Subject(s)
COVID-19/pathology , Patient Acceptance of Health Care/statistics & numerical data , Aged , COVID-19/virology , Female , Hospitalization/statistics & numerical data , Humans , Male , Middle Aged , New York City , Residence Characteristics/statistics & numerical data , Risk Factors , Socioeconomic Factors
4.
NPJ Digit Med ; 4(1): 110, 2021 Jul 14.
Article in English | MEDLINE | ID: covidwho-1310816

ABSTRACT

The coronavirus disease 2019 (COVID-19) is heterogeneous and our understanding of the biological mechanisms of host response to the viral infection remains limited. Identification of meaningful clinical subphenotypes may benefit pathophysiological study, clinical practice, and clinical trials. Here, our aim was to derive and validate COVID-19 subphenotypes using machine learning and routinely collected clinical data, assess temporal patterns of these subphenotypes during the pandemic course, and examine their interaction with social determinants of health (SDoH). We retrospectively analyzed 14418 COVID-19 patients in five major medical centers in New York City (NYC), between March 1 and June 12, 2020. Using clustering analysis, 4 biologically distinct subphenotypes were derived in the development cohort (N = 8199). Importantly, the identified subphenotypes were highly predictive of clinical outcomes (especially 60-day mortality). Sensitivity analyses in the development cohort, and rederivation and prediction in the internal (N = 3519) and external (N = 3519) validation cohorts confirmed the reproducibility and usability of the subphenotypes. Further analyses showed varying subphenotype prevalence across the peak of the outbreak in NYC. We also found that SDoH specifically influenced mortality outcome in Subphenotype IV, which is associated with older age, worse clinical manifestation, and high comorbidity burden. Our findings may lead to a better understanding of how COVID-19 causes disease in different populations and potentially benefit clinical trial development. The temporal patterns and SDoH implications of the subphenotypes may add insights to health policy to reduce social disparity in the pandemic.

5.
J Biomed Inform ; 118: 103794, 2021 06.
Article in English | MEDLINE | ID: covidwho-1209791

ABSTRACT

From early March through mid-May 2020, the COVID-19 pandemic overwhelmed hospitals in New York City. In anticipation of ventilator shortages and limited ICU bed capacity, hospital operations prioritized the development of prognostic tools to predict clinical deterioration. However, early experience from frontline physicians observed that some patients developed unanticipated deterioration after having relatively stable periods, attesting to the uncertainty of clinical trajectories among hospitalized patients with COVID-19. Prediction tools that incorporate clinical variables at one time-point, usually on hospital presentation, are suboptimal for patients with dynamic changes and evolving clinical trajectories. Therefore, our study team developed a machine-learning algorithm to predict clinical deterioration among hospitalized COVID-19 patients by extracting clinically meaningful features from complex longitudinal laboratory and vital sign values during the early period of hospitalization with an emphasis on informative missing-ness. To incorporate the evolution of the disease and clinical practice over the course of the pandemic, we utilized a time-dependent cross-validation strategy for model development. Finally, we validated our prediction model on an external validation cohort of COVID-19 patients served in a demographically distinct population from the training cohort. The main finding of our study is the identification of risk profiles of early, late and no clinical deterioration during the course of hospitalization. While risk prediction models that include simple predictors at ED presentation and clinical judgement are able to identify any deterioration vs. no deterioration, our methodology is able to isolate a particular risk group that remain stable initially but deteriorate at a later stage of the course of hospitalization. We demonstrate the superior predictive performance with the utilization of laboratory and vital sign data during the early period of hospitalization compared to the utilization of data at presentation alone. Our results will allow efficient hospital resource allocation and will motivate research in understanding the late deterioration risk group.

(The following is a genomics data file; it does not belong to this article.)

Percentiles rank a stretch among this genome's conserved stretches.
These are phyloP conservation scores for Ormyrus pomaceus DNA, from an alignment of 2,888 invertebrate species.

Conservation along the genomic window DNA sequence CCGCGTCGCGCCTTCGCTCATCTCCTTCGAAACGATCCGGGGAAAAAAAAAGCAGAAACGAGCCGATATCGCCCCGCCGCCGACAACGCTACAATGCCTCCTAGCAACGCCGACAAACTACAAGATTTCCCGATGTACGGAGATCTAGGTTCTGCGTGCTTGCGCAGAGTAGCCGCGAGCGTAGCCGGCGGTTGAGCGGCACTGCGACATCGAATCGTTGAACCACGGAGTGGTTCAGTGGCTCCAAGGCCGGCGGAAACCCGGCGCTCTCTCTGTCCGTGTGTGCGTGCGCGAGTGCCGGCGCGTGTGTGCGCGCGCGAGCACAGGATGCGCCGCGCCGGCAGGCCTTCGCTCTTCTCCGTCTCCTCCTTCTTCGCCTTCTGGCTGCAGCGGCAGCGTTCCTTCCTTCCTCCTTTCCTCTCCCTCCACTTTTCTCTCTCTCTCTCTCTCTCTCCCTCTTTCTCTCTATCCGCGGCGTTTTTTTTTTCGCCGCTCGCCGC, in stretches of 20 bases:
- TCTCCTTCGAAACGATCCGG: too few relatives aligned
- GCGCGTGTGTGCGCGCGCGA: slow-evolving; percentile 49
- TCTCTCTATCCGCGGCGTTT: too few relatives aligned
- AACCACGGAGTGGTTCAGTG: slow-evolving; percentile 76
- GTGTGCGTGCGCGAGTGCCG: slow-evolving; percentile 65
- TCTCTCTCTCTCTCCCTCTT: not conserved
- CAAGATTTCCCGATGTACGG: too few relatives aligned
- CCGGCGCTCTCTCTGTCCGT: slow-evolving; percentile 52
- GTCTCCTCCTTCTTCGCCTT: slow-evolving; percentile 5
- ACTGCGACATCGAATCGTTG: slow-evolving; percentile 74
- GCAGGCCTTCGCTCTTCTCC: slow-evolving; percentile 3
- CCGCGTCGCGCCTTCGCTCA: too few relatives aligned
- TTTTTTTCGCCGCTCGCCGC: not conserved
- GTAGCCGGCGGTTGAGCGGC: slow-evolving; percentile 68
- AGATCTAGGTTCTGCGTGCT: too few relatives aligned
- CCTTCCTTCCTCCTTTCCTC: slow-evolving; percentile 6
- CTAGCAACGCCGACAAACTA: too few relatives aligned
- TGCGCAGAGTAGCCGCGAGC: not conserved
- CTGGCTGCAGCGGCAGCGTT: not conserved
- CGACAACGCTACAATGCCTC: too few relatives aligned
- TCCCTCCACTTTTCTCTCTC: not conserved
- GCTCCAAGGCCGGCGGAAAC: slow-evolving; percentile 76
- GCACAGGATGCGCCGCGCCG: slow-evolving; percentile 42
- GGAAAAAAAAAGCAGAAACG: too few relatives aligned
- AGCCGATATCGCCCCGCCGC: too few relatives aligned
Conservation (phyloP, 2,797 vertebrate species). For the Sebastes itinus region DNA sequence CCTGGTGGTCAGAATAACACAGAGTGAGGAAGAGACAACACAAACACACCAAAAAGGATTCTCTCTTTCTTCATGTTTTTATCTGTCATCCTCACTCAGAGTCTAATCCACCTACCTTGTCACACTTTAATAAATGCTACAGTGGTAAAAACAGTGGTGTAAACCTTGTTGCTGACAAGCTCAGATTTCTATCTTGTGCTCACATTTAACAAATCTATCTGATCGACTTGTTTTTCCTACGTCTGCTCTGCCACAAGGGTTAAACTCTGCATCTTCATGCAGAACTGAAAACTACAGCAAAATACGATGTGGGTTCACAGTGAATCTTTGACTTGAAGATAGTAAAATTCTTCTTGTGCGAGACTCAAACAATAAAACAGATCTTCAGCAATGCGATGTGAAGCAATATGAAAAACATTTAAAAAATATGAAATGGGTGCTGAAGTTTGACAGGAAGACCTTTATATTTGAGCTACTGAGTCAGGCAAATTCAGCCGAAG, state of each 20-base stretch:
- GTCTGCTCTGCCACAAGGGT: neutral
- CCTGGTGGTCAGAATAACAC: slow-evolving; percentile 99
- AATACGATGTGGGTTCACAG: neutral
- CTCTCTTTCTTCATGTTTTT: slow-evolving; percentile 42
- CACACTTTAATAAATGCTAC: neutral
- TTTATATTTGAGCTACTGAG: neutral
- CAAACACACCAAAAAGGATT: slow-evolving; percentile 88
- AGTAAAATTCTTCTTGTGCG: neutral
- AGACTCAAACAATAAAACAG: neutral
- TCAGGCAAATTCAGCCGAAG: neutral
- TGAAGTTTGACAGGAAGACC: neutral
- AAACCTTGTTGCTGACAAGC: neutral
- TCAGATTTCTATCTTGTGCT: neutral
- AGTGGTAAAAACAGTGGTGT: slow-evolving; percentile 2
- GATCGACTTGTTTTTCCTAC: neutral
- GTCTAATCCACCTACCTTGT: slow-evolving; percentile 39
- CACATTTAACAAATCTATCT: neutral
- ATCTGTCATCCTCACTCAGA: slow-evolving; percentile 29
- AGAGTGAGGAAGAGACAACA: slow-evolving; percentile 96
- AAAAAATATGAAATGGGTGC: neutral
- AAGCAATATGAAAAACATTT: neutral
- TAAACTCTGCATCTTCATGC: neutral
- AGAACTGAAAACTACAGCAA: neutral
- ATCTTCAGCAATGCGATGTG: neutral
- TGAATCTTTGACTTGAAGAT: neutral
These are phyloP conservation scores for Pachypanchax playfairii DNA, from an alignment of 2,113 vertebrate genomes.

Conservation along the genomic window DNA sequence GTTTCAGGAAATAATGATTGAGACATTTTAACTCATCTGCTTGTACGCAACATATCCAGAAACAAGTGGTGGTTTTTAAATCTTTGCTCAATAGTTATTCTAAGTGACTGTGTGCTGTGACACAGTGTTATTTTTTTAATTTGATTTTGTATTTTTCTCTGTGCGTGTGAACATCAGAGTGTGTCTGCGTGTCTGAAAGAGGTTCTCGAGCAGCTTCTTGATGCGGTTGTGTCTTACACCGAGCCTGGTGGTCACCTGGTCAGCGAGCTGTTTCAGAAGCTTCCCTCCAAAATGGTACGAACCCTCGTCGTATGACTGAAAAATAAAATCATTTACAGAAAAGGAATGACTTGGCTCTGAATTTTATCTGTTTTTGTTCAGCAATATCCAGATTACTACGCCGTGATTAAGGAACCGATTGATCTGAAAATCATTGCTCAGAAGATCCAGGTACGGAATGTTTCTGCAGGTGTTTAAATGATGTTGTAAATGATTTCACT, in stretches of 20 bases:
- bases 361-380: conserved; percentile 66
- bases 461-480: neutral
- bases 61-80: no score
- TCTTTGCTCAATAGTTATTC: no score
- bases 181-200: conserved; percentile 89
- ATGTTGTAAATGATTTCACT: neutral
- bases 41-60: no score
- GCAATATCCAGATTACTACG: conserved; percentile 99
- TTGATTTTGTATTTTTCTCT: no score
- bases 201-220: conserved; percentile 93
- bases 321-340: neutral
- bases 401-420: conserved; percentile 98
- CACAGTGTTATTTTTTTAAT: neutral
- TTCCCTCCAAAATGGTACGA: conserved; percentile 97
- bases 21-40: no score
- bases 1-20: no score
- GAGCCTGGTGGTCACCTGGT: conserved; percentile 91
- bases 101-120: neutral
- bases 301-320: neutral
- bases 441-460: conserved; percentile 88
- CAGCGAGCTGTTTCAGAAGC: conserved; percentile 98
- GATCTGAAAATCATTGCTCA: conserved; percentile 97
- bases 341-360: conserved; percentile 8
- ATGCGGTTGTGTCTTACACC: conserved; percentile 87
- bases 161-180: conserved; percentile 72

Subject(s)
COVID-19/diagnosis , Clinical Deterioration , Computer Simulation , Aged , Female , Hospitalization , Hospitals , Humans , Male , New York City , Pandemics , ROC Curve , Retrospective Studies , Risk Assessment
6.
J Gen Intern Med ; 36(5): 1319-1326, 2021 05.